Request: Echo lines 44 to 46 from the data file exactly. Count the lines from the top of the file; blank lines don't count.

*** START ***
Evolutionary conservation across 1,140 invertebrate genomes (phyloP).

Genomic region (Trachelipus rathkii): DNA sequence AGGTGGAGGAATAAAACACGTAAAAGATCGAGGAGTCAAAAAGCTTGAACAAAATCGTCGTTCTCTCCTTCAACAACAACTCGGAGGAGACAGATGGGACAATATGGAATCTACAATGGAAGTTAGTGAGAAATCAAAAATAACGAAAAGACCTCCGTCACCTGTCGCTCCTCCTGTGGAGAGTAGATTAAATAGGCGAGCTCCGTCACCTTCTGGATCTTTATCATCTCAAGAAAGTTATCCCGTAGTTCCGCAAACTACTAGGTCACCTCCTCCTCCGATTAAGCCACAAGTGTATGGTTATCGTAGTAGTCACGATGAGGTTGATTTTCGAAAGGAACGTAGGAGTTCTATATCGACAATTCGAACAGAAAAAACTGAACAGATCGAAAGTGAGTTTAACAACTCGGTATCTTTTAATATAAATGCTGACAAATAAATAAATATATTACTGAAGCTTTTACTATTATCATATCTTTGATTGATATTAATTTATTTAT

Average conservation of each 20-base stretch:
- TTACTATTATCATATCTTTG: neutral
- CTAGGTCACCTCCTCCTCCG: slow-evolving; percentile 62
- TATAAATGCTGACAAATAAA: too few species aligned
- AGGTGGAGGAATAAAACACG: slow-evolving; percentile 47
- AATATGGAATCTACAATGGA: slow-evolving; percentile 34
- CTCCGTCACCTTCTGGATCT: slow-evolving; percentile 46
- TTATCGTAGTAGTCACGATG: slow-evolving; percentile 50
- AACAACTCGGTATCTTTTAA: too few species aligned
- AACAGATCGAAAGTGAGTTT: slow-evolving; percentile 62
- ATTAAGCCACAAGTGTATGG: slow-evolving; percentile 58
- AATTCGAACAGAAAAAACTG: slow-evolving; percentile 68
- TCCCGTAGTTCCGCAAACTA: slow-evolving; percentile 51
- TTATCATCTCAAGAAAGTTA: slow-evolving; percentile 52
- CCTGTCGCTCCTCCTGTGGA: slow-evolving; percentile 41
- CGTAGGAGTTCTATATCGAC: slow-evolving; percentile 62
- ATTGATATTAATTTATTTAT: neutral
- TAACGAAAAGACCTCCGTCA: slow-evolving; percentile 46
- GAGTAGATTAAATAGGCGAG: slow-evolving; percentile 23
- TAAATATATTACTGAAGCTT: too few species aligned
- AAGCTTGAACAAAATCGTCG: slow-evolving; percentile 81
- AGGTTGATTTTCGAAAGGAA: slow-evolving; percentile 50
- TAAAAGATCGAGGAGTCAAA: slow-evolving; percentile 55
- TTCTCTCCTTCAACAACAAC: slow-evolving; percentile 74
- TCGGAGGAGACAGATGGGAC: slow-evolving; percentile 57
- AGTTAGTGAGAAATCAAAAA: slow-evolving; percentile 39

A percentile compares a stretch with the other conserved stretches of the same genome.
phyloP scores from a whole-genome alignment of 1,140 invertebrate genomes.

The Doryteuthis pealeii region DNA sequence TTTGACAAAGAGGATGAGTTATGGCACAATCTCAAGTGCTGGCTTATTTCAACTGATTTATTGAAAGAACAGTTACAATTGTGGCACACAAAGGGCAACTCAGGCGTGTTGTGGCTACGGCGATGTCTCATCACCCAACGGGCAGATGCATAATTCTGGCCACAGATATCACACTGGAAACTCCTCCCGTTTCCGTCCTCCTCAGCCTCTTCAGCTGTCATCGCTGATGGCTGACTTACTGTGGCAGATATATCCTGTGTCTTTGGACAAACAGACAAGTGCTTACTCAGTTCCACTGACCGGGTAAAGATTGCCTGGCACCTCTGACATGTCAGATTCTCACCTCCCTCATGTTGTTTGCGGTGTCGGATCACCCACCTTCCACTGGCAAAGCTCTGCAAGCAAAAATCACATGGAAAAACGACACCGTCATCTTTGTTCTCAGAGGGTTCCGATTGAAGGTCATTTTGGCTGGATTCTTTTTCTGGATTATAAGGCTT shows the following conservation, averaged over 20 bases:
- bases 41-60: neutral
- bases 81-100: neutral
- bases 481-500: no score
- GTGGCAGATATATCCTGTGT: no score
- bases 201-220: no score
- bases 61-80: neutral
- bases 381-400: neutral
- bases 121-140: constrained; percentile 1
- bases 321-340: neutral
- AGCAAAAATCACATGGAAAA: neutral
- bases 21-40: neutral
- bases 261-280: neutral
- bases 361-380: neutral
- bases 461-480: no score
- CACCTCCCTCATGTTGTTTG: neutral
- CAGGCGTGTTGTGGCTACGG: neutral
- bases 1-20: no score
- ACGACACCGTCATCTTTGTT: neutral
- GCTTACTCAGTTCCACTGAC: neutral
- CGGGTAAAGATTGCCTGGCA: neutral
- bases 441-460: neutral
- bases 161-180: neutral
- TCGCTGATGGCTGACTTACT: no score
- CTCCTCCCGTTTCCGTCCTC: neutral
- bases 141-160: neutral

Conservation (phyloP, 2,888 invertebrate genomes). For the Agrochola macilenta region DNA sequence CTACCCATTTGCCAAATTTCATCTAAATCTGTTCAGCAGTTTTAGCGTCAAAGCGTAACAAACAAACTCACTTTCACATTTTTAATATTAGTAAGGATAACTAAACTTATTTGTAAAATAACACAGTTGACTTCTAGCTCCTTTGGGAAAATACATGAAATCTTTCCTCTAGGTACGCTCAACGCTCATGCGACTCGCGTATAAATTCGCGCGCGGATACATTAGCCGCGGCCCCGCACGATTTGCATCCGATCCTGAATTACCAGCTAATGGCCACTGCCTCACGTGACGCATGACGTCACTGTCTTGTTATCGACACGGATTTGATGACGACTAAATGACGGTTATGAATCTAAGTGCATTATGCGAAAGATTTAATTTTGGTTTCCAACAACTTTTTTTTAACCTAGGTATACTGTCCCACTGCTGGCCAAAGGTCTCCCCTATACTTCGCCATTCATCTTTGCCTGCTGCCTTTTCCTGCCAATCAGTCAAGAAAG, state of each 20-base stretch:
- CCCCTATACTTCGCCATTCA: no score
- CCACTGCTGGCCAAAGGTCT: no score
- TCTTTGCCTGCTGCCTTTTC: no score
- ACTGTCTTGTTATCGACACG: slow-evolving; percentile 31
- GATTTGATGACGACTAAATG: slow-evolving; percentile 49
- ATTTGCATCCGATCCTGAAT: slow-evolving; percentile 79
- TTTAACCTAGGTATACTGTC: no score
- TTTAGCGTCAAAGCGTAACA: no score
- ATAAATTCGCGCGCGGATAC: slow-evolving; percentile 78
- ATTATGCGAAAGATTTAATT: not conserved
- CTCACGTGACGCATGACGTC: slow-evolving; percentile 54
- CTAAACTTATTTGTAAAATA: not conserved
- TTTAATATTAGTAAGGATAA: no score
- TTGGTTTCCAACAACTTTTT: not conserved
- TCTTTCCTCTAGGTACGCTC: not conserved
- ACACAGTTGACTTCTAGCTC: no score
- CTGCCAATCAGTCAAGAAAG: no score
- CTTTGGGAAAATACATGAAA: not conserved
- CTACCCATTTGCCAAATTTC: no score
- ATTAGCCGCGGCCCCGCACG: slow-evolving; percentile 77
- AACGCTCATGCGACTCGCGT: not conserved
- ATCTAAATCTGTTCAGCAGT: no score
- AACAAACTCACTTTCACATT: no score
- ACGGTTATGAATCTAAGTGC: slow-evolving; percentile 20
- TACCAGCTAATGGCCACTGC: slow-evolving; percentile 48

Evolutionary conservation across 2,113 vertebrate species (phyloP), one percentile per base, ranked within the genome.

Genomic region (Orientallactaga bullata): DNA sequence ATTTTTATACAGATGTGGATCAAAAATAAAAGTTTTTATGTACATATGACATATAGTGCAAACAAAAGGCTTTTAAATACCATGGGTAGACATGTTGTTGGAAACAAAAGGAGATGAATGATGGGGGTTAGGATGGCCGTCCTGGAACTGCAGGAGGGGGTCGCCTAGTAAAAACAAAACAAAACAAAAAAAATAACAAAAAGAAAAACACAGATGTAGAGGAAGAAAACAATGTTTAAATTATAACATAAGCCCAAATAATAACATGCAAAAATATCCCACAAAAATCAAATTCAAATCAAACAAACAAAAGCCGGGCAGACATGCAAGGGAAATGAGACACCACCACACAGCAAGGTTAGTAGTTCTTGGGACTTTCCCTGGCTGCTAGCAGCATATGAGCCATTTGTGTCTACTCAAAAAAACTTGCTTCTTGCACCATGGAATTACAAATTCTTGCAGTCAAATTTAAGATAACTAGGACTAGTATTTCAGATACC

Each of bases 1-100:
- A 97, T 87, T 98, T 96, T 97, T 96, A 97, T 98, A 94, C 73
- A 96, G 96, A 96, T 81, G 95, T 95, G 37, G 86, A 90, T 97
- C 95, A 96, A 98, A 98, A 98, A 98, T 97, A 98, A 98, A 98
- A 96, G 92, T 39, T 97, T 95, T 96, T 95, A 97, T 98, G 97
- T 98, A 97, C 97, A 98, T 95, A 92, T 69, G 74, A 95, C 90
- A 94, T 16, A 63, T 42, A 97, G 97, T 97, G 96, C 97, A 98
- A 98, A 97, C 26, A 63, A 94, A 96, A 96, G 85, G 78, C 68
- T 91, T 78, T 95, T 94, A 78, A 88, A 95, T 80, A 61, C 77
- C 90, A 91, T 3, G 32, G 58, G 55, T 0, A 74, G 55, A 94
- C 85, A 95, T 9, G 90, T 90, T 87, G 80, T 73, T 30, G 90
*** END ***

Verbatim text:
- bases 361-380: neutral
- bases 461-480: no score
- CACCTCCCTCATGTTGTTTG: neutral